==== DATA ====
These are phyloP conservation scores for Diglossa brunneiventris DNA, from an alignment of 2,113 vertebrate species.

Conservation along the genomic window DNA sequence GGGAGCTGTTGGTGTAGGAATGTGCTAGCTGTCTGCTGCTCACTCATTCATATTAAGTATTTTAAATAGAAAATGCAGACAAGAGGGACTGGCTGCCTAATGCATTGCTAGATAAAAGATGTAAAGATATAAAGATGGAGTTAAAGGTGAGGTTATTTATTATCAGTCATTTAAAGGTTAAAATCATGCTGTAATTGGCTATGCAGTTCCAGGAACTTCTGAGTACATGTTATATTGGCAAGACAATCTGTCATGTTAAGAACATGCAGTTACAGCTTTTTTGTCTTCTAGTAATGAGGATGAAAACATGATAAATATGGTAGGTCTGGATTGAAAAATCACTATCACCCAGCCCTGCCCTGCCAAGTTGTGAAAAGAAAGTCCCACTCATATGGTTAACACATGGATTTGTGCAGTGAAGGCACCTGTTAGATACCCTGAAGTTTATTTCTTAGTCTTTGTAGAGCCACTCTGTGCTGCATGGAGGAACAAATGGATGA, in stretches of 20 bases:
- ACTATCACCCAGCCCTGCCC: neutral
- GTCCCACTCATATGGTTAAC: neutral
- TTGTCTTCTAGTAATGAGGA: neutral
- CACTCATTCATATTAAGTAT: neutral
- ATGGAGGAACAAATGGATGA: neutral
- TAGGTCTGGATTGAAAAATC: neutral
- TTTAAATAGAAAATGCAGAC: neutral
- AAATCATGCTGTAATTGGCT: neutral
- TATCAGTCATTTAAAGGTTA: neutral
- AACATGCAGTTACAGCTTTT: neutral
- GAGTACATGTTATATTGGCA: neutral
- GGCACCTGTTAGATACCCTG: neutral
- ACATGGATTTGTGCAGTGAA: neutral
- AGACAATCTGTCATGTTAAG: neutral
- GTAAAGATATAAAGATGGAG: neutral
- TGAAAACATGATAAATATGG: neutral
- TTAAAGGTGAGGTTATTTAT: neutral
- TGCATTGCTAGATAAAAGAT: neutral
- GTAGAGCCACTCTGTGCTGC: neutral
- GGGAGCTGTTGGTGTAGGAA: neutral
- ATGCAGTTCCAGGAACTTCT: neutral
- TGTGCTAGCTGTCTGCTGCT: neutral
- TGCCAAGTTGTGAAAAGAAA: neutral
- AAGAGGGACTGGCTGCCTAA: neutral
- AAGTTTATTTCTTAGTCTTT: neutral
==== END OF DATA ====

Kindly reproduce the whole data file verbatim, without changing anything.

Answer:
These are phyloP conservation scores for Diglossa brunneiventris DNA, from an alignment of 2,113 vertebrate species.

Conservation along the genomic window DNA sequence GGGAGCTGTTGGTGTAGGAATGTGCTAGCTGTCTGCTGCTCACTCATTCATATTAAGTATTTTAAATAGAAAATGCAGACAAGAGGGACTGGCTGCCTAATGCATTGCTAGATAAAAGATGTAAAGATATAAAGATGGAGTTAAAGGTGAGGTTATTTATTATCAGTCATTTAAAGGTTAAAATCATGCTGTAATTGGCTATGCAGTTCCAGGAACTTCTGAGTACATGTTATATTGGCAAGACAATCTGTCATGTTAAGAACATGCAGTTACAGCTTTTTTGTCTTCTAGTAATGAGGATGAAAACATGATAAATATGGTAGGTCTGGATTGAAAAATCACTATCACCCAGCCCTGCCCTGCCAAGTTGTGAAAAGAAAGTCCCACTCATATGGTTAACACATGGATTTGTGCAGTGAAGGCACCTGTTAGATACCCTGAAGTTTATTTCTTAGTCTTTGTAGAGCCACTCTGTGCTGCATGGAGGAACAAATGGATGA, in stretches of 20 bases:
- ACTATCACCCAGCCCTGCCC: neutral
- GTCCCACTCATATGGTTAAC: neutral
- TTGTCTTCTAGTAATGAGGA: neutral
- CACTCATTCATATTAAGTAT: neutral
- ATGGAGGAACAAATGGATGA: neutral
- TAGGTCTGGATTGAAAAATC: neutral
- TTTAAATAGAAAATGCAGAC: neutral
- AAATCATGCTGTAATTGGCT: neutral
- TATCAGTCATTTAAAGGTTA: neutral
- AACATGCAGTTACAGCTTTT: neutral
- GAGTACATGTTATATTGGCA: neutral
- GGCACCTGTTAGATACCCTG: neutral
- ACATGGATTTGTGCAGTGAA: neutral
- AGACAATCTGTCATGTTAAG: neutral
- GTAAAGATATAAAGATGGAG: neutral
- TGAAAACATGATAAATATGG: neutral
- TTAAAGGTGAGGTTATTTAT: neutral
- TGCATTGCTAGATAAAAGAT: neutral
- GTAGAGCCACTCTGTGCTGC: neutral
- GGGAGCTGTTGGTGTAGGAA: neutral
- ATGCAGTTCCAGGAACTTCT: neutral
- TGTGCTAGCTGTCTGCTGCT: neutral
- TGCCAAGTTGTGAAAAGAAA: neutral
- AAGAGGGACTGGCTGCCTAA: neutral
- AAGTTTATTTCTTAGTCTTT: neutral